Drivers have a lot of things on their minds: other vehicles, pedestrians, directions and heavy-handed speed limit enforcement. Deciding when to switch the headlights on or off is one thing that technology can easily take off their shoulders.
Dusk-sensing headlights typically use an ambient light sensor to measure the brightness of the surrounding environment. This sensor is usually hidden inside a little dome at the base of the windscreen, although some manufacturers install the sensors at the top of the windshield.
When the surrounding environment is a little too dark for a little too long, the sensor will instruct the headlights, as well as the instrument and dashboard lights, to turn on. Once brightness reaches regular daylight levels again it will turn the headlights and instrument lighting off. Simple.
On dark highways in the countryside it’s always a good idea to have the high beams on, as they can illuminate much further than low beams are able to. On a stretch of road that’s got a moderate amount of traffic, though, it can be a pain switching back and forth between low and high beam.
Automatic high beams usually operate via a camera-style sensor mounted on the front-facing section of the interior mirror. This sensor can detect street lights, tail-lights and the headlights of on-coming cars.
If the road is sufficiently lit by street lighting, the high beams stay off. On unlit or poorly lit roads the high beams stay on unless you’re following a car or there is oncoming traffic.
Forward facing cameras and radar play an important role for many safety systems, and they’re often utilised to track vehicles at night for the benefit of selective high beam filtering systems. Essentially, the aim is to stop your car’s lights from dazzling other road users.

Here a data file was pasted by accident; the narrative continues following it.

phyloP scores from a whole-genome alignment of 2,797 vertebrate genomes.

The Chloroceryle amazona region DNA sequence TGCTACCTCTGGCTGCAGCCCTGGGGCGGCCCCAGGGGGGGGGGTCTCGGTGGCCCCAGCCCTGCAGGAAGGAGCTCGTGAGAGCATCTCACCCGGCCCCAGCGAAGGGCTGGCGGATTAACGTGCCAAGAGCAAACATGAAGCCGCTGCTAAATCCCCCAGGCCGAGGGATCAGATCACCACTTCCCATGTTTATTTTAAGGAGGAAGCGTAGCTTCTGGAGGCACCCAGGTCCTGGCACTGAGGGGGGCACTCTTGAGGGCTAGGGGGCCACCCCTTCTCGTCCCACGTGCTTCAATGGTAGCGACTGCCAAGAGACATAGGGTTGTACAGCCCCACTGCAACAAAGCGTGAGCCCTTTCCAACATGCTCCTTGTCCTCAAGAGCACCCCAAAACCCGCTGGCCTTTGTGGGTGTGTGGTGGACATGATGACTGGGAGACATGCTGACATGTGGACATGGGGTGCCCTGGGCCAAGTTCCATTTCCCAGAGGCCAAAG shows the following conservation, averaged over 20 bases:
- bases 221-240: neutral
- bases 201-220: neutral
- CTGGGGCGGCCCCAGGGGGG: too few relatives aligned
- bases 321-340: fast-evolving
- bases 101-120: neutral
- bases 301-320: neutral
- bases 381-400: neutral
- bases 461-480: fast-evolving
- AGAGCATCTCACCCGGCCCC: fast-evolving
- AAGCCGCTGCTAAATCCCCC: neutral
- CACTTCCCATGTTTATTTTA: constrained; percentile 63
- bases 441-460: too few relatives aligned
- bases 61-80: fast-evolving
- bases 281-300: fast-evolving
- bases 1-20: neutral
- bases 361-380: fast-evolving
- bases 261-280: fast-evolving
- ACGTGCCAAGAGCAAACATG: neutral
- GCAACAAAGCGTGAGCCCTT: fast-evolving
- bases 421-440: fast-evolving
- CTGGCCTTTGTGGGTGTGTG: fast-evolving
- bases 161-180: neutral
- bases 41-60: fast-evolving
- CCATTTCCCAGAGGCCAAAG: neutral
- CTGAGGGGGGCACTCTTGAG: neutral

Once another vehicle is calculated to cross your car’s high beam, the system can begin calculating how to alter the beam pattern to accommodate it.
The biggest hurdle for this type of technology is how to shade the area where other road users are. For projector-style headlights there are two methods for adjusting the high beam.
In the first, an object is moved around in front of the bulb to blank out the area where other cars are. This can lead to quite complex designs for systems that are able to cope with multiple vehicles in different locations without reverting to the dipped beam.
The second method uses the swivelling motors employed for the adaptive headlight and/or the self-levelling system. Some systems can splay one or both headlight beams slightly to shield a vehicle from the full might of your high beams. Other systems shift the headlights up and down the road depending on the presence or absence of other road users.
In the most advanced systems, a headlight features LEDs arranged into clusters, each of which can be individually turned on or off, and dimmed. This not only allows for low and high beam patterns, but also enables the headlights to dim certain portions of the road ahead to cater for other vehicles. This is the approach taken by Audi’s Matrix LED headlights and Mercedes-Benz’ Multibeam LED headlights.